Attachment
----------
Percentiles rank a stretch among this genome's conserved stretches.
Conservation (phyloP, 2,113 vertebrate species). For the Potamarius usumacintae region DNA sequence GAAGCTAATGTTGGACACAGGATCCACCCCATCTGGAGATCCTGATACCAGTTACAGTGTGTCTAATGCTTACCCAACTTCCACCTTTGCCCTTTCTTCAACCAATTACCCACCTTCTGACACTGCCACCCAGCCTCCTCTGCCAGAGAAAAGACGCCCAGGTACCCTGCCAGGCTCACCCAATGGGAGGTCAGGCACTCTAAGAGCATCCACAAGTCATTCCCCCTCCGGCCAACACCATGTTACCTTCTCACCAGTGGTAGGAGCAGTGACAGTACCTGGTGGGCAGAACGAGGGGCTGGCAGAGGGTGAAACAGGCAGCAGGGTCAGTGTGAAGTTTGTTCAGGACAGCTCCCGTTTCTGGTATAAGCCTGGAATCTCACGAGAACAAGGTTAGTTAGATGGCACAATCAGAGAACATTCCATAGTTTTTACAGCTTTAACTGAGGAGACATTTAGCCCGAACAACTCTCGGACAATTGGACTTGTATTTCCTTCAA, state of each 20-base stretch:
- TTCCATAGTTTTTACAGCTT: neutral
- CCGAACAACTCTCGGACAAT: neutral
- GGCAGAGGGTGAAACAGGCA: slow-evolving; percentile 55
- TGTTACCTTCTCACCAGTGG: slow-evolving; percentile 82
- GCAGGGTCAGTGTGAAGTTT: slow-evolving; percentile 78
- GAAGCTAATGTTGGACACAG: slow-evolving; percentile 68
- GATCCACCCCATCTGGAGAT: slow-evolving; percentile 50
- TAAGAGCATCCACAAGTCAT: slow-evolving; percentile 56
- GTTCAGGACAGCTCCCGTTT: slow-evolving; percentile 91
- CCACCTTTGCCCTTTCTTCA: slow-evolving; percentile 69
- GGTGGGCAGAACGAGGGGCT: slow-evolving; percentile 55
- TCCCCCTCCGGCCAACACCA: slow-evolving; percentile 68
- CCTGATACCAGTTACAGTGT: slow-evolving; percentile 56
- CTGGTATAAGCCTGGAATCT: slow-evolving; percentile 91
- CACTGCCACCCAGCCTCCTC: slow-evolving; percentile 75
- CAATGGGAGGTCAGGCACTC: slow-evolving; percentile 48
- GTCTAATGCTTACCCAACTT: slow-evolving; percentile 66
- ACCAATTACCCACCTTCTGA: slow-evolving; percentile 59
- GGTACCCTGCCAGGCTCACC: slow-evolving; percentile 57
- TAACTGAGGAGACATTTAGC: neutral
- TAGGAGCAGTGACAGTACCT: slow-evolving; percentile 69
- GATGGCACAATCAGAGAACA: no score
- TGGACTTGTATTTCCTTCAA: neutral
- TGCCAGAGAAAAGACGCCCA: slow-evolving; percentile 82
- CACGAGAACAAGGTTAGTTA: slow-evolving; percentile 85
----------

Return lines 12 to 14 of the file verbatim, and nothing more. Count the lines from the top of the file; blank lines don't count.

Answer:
- CCACCTTTGCCCTTTCTTCA: slow-evolving; percentile 69
- GGTGGGCAGAACGAGGGGCT: slow-evolving; percentile 55
- TCCCCCTCCGGCCAACACCA: slow-evolving; percentile 68